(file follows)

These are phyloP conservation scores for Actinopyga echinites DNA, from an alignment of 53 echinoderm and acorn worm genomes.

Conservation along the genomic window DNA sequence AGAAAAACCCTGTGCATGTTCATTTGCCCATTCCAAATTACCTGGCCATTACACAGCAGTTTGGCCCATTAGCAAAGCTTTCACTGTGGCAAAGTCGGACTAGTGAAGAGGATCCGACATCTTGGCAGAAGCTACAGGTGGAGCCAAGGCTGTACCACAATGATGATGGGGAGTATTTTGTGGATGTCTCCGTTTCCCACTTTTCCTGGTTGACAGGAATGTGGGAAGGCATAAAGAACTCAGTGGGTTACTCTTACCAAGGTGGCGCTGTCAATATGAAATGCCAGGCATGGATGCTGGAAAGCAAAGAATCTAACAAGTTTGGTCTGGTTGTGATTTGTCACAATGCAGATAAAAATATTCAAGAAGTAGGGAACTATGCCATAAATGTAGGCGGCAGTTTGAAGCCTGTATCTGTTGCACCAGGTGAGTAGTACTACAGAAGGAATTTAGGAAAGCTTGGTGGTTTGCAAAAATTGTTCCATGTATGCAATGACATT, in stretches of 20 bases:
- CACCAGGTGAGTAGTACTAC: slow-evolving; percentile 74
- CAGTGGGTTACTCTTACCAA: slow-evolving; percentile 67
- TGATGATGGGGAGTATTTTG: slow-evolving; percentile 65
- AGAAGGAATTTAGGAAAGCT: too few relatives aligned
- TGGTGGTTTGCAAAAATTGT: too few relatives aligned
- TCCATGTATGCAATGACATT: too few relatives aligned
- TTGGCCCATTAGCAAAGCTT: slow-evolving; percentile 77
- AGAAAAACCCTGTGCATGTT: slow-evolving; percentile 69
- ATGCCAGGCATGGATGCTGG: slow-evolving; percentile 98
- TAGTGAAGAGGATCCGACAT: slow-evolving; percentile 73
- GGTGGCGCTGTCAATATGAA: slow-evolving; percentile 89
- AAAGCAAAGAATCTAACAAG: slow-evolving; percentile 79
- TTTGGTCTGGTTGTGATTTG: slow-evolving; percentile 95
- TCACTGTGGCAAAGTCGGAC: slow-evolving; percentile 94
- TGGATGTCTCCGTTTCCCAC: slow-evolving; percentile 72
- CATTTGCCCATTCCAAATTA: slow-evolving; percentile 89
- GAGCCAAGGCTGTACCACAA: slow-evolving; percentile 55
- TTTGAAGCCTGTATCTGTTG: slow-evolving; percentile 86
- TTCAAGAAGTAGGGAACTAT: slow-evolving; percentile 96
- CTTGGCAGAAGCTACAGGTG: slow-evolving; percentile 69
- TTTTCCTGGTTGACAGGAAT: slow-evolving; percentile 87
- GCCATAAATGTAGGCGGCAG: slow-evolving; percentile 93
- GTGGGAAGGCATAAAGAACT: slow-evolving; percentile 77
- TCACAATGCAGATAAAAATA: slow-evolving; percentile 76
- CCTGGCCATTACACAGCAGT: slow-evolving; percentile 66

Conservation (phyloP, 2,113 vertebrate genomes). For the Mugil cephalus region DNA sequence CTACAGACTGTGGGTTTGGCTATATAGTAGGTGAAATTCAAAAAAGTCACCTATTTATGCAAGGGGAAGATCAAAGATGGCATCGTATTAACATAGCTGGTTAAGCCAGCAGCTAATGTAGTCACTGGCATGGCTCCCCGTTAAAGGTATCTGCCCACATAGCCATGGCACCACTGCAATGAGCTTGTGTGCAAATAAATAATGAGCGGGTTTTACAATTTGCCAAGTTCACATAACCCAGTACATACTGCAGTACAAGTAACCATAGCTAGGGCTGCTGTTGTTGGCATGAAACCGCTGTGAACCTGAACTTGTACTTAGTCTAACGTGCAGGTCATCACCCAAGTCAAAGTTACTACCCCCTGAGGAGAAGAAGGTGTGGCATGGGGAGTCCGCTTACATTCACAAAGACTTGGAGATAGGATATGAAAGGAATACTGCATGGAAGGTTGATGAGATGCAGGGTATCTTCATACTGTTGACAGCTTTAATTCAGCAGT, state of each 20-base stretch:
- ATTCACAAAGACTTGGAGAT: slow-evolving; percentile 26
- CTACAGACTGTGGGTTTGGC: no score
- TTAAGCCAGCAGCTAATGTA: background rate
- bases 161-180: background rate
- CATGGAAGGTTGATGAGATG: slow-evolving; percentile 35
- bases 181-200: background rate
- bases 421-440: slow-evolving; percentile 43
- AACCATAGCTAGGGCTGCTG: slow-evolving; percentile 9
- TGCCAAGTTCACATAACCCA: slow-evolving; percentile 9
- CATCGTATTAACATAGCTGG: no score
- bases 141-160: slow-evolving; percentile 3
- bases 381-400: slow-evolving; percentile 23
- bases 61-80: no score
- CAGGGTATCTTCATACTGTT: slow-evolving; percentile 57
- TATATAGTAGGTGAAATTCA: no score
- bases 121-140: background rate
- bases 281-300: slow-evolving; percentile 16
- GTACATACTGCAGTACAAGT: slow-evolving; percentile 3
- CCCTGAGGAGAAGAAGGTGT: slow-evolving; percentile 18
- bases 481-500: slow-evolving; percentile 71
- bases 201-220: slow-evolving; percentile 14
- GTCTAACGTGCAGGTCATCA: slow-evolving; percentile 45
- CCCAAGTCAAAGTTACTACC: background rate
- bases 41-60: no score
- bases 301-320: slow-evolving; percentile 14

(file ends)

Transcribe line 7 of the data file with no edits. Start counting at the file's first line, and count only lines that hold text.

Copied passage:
- TGGTGGTTTGCAAAAATTGT: too few relatives aligned